Could you imagine that every step you took your leg got caught on something?  Why would you continue?  I'm not sure I would.  I'm pretty sure I would take the easy road.  NOT HIM.  The first session of PT, he struggled.  After all he hadn't walked for over a year. He forgot the movement of walking.  I wasn't sure it would even be something he could do.  But the second was way better.  He was having fun, and he was doing it.  But today blew my mind.  The therapist had to take a call from a doctor, so I stood with him while he was stepping.  I felt like I needed to hold on to him so he wouldn't fall.  He pushed my hand away and looked up at me and told me he could do it himself.  It took my breath away to hear that.  Then he stepped. and stepped. and stepped.  He figured out how to lift up the walker when it got stuck on his RGO and he figured out how to turn the walker and his RGO to go the other way.  ALL ON HIS OWN.  When the therapist came back, she was blown away too.  She told me he has always done things his way...and this is no different.  He doesn't walk the way you're supposed to with an RGO (you're supposed to lean back and swing your hips side to side).  He muscles through it using his upper body to throw his legs around.  AND HE'S FAST.  (considering he's in this crazy contraption)  But it bothers me.  This piece of equipment is not going to let him be independent walking.  He can't even get in it himself.  I am wondering how I can advocate for him to get the best piece of equipment possible for him to be independently walking.  You should have seen him...he didn't want to get out of the RGO...he was loving standing and walking and kicking the ball.  

This boy wants to walk.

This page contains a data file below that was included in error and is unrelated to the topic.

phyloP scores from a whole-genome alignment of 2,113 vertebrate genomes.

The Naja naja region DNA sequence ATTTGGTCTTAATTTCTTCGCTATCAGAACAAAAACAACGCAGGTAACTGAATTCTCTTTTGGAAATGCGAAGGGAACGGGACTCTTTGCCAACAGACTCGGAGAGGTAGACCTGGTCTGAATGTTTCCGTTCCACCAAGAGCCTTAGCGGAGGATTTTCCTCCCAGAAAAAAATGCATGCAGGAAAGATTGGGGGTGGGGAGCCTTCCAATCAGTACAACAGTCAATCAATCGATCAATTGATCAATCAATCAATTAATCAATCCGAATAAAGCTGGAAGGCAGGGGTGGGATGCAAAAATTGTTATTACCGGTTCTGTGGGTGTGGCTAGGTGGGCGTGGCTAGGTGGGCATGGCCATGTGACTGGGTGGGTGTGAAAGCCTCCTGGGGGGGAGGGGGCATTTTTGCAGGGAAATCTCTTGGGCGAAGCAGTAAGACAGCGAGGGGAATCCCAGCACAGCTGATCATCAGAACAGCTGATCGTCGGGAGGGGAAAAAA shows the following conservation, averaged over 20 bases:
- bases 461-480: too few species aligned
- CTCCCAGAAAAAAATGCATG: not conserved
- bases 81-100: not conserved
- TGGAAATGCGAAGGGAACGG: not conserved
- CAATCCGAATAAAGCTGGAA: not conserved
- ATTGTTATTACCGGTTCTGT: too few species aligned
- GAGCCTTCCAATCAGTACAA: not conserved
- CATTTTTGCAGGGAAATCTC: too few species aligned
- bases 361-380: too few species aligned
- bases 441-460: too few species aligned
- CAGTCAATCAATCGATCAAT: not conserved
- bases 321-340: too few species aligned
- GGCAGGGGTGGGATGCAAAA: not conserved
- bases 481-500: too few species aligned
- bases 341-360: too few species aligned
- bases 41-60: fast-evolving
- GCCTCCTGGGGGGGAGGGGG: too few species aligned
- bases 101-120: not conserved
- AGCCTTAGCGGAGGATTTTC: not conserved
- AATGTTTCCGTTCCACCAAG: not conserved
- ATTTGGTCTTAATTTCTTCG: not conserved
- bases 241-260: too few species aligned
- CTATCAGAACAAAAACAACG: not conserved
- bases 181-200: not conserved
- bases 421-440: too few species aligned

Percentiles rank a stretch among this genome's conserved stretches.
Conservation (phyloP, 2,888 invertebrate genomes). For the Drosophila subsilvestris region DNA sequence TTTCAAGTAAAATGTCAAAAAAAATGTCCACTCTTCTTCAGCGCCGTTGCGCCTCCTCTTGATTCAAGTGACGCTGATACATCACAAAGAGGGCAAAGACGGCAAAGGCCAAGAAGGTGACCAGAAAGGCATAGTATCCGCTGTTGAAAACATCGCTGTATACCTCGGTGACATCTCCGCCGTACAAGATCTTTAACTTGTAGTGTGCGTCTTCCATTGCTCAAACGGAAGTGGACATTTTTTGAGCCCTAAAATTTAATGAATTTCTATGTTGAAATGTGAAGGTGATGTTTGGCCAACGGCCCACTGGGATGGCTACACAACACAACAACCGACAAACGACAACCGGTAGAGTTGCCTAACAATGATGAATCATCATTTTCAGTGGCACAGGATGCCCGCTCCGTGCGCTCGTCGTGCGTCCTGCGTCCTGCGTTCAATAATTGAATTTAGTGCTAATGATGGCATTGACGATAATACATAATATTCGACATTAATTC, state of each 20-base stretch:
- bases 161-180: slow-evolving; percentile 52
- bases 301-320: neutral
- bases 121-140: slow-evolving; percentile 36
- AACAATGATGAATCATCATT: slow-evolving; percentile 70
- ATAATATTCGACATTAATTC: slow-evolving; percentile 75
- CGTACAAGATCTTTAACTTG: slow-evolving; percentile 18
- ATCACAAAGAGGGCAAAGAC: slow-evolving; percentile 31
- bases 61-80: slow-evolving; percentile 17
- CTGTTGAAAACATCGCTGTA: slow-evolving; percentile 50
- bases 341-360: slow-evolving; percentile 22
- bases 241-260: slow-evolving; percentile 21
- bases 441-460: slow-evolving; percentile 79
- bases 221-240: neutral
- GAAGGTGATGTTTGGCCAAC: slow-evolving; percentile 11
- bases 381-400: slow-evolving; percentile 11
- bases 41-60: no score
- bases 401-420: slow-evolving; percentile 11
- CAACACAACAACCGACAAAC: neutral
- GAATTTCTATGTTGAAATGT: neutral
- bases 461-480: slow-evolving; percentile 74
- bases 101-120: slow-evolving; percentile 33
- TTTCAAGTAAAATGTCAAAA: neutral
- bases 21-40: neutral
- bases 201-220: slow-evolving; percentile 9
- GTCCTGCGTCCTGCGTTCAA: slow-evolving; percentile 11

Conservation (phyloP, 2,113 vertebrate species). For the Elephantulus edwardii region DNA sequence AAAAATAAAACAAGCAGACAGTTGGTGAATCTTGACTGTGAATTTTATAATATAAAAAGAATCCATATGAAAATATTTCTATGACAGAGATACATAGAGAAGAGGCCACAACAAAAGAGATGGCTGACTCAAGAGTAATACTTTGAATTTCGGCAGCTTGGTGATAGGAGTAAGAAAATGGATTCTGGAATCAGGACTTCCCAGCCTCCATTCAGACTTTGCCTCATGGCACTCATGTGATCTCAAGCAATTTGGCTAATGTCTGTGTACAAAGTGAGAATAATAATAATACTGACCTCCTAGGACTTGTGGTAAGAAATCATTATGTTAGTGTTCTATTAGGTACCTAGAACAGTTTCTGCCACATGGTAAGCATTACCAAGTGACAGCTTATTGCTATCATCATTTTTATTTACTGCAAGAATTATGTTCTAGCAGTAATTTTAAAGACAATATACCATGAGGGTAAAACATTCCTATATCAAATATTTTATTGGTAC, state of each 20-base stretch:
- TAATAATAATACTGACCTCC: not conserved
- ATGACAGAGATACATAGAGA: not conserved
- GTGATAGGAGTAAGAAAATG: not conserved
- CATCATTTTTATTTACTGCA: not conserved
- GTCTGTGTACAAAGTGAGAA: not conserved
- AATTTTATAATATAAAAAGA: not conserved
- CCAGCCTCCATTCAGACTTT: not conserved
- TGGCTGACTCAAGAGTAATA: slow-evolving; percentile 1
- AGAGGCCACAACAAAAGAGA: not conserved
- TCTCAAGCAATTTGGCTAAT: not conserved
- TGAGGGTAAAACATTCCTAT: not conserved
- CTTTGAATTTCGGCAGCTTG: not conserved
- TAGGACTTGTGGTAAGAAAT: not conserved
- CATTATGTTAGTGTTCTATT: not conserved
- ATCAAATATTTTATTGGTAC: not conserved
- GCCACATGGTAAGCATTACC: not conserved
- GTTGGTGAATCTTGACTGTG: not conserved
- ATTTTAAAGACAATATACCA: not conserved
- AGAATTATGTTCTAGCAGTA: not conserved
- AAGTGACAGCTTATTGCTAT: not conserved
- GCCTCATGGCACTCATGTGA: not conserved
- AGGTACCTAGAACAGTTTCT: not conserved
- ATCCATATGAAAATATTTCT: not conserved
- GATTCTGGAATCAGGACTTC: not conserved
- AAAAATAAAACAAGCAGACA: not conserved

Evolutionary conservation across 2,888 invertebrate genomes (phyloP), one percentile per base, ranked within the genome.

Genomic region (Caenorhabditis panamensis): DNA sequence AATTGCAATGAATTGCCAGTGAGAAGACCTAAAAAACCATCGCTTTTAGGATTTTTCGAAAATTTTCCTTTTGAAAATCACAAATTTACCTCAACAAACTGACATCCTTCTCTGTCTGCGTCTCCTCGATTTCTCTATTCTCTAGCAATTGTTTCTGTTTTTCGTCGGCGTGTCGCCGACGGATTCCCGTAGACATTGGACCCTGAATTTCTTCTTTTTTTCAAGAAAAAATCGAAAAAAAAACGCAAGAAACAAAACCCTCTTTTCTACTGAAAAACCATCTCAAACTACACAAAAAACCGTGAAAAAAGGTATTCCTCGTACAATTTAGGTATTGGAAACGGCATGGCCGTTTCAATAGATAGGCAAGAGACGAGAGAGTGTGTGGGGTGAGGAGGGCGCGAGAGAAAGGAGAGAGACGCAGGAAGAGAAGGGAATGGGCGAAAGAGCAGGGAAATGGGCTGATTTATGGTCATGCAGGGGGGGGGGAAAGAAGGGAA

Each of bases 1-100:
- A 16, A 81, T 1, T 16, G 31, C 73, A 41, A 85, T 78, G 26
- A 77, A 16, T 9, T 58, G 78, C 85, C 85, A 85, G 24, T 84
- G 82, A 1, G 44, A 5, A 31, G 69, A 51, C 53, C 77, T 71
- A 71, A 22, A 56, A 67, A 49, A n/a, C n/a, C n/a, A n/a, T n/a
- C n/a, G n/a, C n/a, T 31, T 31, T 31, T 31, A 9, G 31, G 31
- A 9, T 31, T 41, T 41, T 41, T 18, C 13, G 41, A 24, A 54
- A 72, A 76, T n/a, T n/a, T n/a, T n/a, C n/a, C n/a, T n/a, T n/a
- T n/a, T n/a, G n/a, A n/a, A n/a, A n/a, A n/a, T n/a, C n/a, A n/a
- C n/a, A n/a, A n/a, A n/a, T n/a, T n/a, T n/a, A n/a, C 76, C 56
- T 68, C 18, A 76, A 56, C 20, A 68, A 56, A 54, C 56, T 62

In a bad way.

Is there any thing else for him?  Another piece of equipment that's lighter, that he can put on independently, that will allow him to walk when he wants to?

Because nothing stops him. 

Not even a spine that isn't formed all the way.

He does what he wants to do.

It's my job to find the tools to allow that.  God help me.  I have no idea what to do.  All I can say is thank you.  Thank you for giving this boy this huge dose of determination, courage, and strength.  He's six, but he works harder than some men I know.  And he works hard at doing things that most people just...well...do.  I can't wait to see what his life is going to be like.  What he will accomplish and who he will touch on the way.  And if any of you know an engineer, send him our way.  We need one to create a magical piece of equipment.


  1. I had bilateral rotational osteotomies of my femurs when I was 16. I had been a very strong gymnast, a level 10 tumbler, for 10 years when I had this surgery to correct severe anteversion and hip dysplasia. (Yes, despite my legs being all twisted and my spine being crooked as a result of the wonky legs, I loved to fly, so I just did it. Just like Kumaka.) I was supposed to be back in the gym in a few months, but instead I had complications and ended up in a wheelchair for 6 months and crutches for a year after. My legs forgot the motions of walking and my muscles had been repositioned by the surgery so it took a lot of time to relearn. One thing that helped me learn the motions of walking without having the issue of weightbearing was walking in a pool. I would walk laps for hours, using pool noodles for support at first. I walked in water deep enough to make me buoyant enough to take most of my weight off,
    and the water provided just enough resistance that it helped me build muscle. It was a long process but I wanted to share in case this trick might help your little guy in some way.

    1. Hi Carissa, Thank you for sharing that. That's a great suggestion! :) He loves the pool so it is definitely something to look into.

  2. wonderful thank you sweet Jesus!!!